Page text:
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    Default How much do batteries cost to install?

    Just out of curiosity, on an existing system (and assuming all else stays the same, i.e. inverter), how much does it generally cost for a battery to be installed? I've seen some figures bandied about of $5,000 plus which seems excessive for what I would assume is just a single day's work.

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    That's to buy a bank of batteries not the installation. What would you do with one battery anyway?
    What a sham that we are even considering having batteries. What's next, a wind mill to charge the battery with 12v? A hand pump for water from a bore? A horse to go to work?
    Actually ... come to think of it, I could go to work on horseback, only 5 km from home ... mm I'll think about it, you think about your battery ...
    Would the office cleaner pick up the horse poo in the car park? I'll ask him.
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    Lighten up mate.. just a simple question.

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    Never miss an opportunity to talk about yourself do you, marc?

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    Put it this way, we have 1 x 150AH battery at the farm and it runs the entire show no problem at all. Fridge, lights, 3 water pumps, TV, phone chargers, inverters etc.......So that's what you do with one battery. With 4 of them in 48v config I will be able to easily run 3/4 of my house. So all lights, tv and entertainment, PC and most importantly, the fridge. 4 batteries will cost me no more than $600. As far as installation goes, it depends on how it's done and who does it I guess.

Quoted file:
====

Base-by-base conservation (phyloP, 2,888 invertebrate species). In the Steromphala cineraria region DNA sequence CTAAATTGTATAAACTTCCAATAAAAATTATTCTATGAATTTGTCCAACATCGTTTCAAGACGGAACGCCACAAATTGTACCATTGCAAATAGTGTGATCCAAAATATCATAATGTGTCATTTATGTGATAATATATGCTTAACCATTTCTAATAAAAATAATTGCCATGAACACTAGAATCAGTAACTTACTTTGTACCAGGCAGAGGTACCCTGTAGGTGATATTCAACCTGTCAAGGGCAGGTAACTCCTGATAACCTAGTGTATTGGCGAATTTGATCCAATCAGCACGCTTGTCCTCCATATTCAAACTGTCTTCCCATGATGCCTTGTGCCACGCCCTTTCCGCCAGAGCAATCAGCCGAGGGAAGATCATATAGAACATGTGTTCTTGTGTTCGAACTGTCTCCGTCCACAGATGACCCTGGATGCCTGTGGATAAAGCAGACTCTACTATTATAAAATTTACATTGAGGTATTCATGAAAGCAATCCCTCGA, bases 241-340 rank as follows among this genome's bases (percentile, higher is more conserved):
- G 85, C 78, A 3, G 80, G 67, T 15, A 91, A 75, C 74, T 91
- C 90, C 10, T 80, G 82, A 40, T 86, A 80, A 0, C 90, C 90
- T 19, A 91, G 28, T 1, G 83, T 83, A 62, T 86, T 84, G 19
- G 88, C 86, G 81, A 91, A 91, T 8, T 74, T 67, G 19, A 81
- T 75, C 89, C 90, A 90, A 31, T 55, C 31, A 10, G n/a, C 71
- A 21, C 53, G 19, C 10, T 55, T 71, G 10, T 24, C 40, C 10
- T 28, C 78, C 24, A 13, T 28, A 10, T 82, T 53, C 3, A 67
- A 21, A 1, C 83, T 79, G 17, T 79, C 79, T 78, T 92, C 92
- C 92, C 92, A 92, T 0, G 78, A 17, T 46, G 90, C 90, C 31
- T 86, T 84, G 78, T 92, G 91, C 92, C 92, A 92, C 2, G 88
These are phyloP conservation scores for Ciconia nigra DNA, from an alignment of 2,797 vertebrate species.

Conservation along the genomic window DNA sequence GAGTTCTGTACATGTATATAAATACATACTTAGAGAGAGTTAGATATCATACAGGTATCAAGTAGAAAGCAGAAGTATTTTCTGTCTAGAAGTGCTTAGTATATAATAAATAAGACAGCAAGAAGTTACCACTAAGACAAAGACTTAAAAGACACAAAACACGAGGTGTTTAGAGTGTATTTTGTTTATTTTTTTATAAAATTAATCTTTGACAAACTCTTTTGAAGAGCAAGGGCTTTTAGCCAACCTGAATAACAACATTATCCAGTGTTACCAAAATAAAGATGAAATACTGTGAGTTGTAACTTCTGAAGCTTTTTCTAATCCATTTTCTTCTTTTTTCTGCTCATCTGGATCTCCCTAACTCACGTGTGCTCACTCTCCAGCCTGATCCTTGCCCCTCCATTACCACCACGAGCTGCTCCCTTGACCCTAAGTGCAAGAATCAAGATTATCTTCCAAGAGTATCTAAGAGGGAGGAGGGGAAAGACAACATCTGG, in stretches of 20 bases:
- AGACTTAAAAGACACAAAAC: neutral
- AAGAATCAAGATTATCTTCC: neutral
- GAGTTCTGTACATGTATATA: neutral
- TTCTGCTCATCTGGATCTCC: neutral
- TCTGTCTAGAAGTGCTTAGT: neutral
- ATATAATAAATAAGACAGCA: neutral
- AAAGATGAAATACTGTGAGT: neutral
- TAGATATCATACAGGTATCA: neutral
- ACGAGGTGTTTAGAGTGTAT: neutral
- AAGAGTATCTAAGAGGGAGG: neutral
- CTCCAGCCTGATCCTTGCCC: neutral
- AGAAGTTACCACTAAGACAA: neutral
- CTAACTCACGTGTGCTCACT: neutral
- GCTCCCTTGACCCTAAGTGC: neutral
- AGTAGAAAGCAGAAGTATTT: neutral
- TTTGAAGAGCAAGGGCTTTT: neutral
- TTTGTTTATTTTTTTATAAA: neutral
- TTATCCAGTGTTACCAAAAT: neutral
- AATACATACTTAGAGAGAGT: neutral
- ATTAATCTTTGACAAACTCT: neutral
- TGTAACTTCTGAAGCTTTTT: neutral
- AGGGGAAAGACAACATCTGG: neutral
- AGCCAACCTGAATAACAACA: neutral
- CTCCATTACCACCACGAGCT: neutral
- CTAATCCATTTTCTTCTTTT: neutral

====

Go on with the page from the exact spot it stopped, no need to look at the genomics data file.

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    Quote Originally Posted by ebf View Post
    Just out of curiosity, on an existing system (and assuming all else stays the same, i.e. inverter), how much does it generally cost for a battery to be installed? I've seen some figures bandied about of $5,000 plus which seems excessive for what I would assume is just a single day's work.
    it depends on whether you want to do it properly or not, you can use cheap batteries not designed for solar systems, no other charging sources, or improper battery maintenance systems & kill them way before their time.
    inter

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    Default How much do batteries cost to install?

    Quote Originally Posted by ebf View Post
    Just out of curiosity, on an existing system (and assuming all else stays the same, i.e. inverter), how much does it generally cost for a battery to be installed? I've seen some figures bandied about of $5,000 plus which seems excessive for what I would assume is just a single day's work.
    Existing system may/will need a new inverter. Plus the batteries. Plus additional wiring and appropriate infrastructure. Five K could be getting off lightly.